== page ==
During the COVID-19 pandemic, there has been an increase in people developing eating disorders and other eating related issues, according to Hartford HealthCare.
Jenifer Manstedt, counselor at Counseling & Psychological Services and eating disorder coordinator, said she has noticed more University of Nebraska-Lincoln students reporting concerns with eating patterns and body image issues during the COVID-19 pandemic than prior to the pandemic.
Indicated through CCAPS, forms that CAPS utilize to assess certain distress levels, there has been a slight increase overall with eating concerns, according to Manstedt.
Manstedt said the pandemic has increased isolation among people, which has either worsened pre-existing eating disorders or increased worry about food consumption and body image issues. The increased isolation has also increased access and time spent on social media, which can increase thoughts or worries about eating patterns or body image related concerns as well, according to Manstedt.
“That’s something that I’ve noticed in regards to talking with other students, but also have read a little bit about that others have noticed too,” Manstedt said.
Eating disorders are often a manifestation or other desire for control in response to a traumatic event, according to Marissa Pakiz, wellness services and nutrition education coordinator at Campus Recreation. Living through a pandemic can be traumatic for people and could put them at a higher risk for developing eating disorder behaviors, which could then lead to a full-blown eating disorder, according to Pakiz.
“Eating in response to negative emotions is something that we all do from time to time to cope with stressful situations,” Pakiz said.
Food is also something that people seek for comfort and to cope with stressful emotions, according to Pakiz. Manstedt and Pakiz said there is a difference between stress eating, emotional eating and an eating disorder that is more serious.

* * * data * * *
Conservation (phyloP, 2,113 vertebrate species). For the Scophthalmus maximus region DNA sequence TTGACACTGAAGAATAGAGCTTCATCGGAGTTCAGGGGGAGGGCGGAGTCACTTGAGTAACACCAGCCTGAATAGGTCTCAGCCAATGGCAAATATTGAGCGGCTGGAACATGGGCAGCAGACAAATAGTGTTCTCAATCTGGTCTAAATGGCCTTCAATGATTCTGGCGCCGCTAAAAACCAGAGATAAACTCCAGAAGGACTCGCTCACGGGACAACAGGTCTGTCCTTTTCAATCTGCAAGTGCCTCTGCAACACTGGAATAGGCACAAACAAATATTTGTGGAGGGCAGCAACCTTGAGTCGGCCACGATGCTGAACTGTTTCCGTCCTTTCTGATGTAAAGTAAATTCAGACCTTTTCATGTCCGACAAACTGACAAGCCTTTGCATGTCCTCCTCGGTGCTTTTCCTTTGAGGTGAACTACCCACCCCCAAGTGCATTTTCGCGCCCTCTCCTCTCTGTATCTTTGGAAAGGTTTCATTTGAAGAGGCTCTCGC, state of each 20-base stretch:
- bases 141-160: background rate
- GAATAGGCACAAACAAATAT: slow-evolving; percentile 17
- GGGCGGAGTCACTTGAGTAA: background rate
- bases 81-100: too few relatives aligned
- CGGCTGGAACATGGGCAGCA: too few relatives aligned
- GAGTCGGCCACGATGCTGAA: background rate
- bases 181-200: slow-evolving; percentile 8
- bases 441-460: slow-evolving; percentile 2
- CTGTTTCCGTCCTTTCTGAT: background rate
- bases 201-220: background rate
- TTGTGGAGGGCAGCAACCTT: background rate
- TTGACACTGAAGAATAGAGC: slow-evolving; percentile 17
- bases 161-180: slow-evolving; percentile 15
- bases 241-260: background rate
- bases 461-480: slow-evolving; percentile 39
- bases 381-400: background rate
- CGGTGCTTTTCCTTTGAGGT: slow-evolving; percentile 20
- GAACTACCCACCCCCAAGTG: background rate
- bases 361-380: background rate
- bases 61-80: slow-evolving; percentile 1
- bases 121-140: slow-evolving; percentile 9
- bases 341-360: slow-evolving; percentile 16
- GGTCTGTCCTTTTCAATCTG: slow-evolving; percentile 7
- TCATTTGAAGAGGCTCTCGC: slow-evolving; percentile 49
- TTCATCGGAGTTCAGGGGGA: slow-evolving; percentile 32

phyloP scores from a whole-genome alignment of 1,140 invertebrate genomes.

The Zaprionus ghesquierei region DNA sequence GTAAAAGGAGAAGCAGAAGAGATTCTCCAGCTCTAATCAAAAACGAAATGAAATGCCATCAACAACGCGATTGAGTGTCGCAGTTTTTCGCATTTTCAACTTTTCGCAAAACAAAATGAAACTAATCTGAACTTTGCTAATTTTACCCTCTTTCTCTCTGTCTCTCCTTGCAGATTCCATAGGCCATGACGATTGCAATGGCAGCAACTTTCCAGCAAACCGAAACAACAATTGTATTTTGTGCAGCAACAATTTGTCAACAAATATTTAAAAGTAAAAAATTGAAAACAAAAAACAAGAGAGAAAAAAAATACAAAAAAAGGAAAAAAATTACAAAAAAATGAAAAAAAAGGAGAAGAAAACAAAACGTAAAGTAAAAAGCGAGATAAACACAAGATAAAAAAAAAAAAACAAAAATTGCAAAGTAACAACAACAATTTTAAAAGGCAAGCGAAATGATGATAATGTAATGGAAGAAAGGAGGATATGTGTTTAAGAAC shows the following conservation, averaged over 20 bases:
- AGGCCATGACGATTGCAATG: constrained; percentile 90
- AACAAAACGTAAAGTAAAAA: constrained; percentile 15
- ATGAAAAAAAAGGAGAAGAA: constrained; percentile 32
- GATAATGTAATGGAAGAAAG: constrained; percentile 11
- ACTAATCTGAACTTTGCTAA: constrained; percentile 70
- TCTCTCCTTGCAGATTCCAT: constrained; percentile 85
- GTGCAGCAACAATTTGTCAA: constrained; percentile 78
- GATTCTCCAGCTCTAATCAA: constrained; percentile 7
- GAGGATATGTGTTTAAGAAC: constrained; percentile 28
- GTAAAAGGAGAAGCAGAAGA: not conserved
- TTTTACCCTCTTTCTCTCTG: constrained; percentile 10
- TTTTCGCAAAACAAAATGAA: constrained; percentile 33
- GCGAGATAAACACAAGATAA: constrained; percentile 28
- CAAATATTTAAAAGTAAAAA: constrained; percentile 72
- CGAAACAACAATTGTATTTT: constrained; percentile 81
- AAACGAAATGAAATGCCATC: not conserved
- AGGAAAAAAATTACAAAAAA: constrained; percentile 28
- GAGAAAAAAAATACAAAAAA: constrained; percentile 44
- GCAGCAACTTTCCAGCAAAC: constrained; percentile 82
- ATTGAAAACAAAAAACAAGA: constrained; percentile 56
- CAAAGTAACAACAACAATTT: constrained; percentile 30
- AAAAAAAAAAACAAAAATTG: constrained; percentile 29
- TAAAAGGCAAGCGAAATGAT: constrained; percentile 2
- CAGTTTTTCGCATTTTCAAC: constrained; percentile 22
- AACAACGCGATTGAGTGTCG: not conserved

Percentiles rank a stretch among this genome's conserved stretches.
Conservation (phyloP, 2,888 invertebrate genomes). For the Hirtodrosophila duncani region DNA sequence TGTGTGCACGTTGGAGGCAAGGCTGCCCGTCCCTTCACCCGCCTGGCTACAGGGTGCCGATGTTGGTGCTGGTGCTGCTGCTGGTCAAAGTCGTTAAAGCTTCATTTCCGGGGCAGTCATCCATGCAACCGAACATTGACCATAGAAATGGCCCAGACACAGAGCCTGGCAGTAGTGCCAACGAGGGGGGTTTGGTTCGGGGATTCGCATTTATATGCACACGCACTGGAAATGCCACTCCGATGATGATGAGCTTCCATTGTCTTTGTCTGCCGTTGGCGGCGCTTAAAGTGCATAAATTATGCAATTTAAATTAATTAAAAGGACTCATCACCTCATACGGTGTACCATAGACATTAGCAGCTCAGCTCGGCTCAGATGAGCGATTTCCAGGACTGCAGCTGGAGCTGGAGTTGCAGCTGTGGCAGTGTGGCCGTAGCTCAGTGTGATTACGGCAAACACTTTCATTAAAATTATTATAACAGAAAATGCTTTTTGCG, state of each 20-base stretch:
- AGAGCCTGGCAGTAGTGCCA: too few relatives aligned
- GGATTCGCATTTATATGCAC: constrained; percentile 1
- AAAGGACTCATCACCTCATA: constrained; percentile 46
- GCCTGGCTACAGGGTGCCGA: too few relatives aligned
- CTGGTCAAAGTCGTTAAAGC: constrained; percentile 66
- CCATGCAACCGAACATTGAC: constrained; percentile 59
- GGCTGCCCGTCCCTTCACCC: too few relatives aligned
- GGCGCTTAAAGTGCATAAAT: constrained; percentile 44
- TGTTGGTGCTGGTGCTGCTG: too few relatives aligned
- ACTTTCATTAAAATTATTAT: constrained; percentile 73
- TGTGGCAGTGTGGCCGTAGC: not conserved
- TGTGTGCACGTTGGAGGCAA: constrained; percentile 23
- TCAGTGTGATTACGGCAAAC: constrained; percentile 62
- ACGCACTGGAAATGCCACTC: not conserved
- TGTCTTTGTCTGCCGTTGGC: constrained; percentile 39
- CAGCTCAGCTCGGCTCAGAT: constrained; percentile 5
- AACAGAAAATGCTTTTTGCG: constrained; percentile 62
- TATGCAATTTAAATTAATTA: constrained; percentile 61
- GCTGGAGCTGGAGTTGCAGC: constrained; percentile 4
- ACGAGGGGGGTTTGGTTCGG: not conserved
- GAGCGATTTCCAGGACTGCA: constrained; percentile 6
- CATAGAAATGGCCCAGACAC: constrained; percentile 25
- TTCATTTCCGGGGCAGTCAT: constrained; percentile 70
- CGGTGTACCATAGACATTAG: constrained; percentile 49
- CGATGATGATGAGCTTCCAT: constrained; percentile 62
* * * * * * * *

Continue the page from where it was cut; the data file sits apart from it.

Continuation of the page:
Stress eating becomes more serious when an individual might notice that it is happening more often, happening for longer periods of time, the behaviors are disrupting certain areas of life or if it is causing the individual more distress, according to Manstedt.
Pakiz said feeling guilty after emotional or stressful eating often perpetuates preoccupation with food and can lead someone to restrict food intake, which then puts them at a higher risk for a binge and the cycle can easily continue.
“Emotional eating really becomes problematic when food is our only or one of their only methods of coping with stress,” Pakiz said.
If a student is worried that they might have an eating disorder or if they are struggling with one, Manstedt said CAPS is a great resource for students to start out with.
“We want to be sure to support that student,” Manstedt said. “If they might need additional resources or services, we can get them connected to those resources off campus if that’s what would make the most sense for their needs and to best support them as well too.”
Pakiz said the best way to maintain healthy habits and a healthy relationship with food during a pandemic is to have multiple ways of coping with difficult emotions and situations.
Also, students should surround themselves with positive messaging regarding food and body image, according to Pakiz. Pakiz also said students should unfollow accounts on social media that make them feel negatively about their body, promote weight loss for the sake of improving appearance, perpetuate diet culture messaging or promote restricting food intake and restriction of certain types of food.
Having conversations about eating disorders and body image issues is important and not talked about much, according to Manstedt. Manstedt believes the conversations around eating related concerns and body image issues are improving, but she thinks continued discussion about these areas will be beneficial for people who are struggling with these issues.
Manstedt said it is really important for people with eating disorders to have a supportive system in place, whether that is their peers, co-workers, family or friends.
“An eating disorder can be very isolating at times, but we know having support is really key and if they have access to treatment, that’s also going to be really helpful too,” Manstedt said.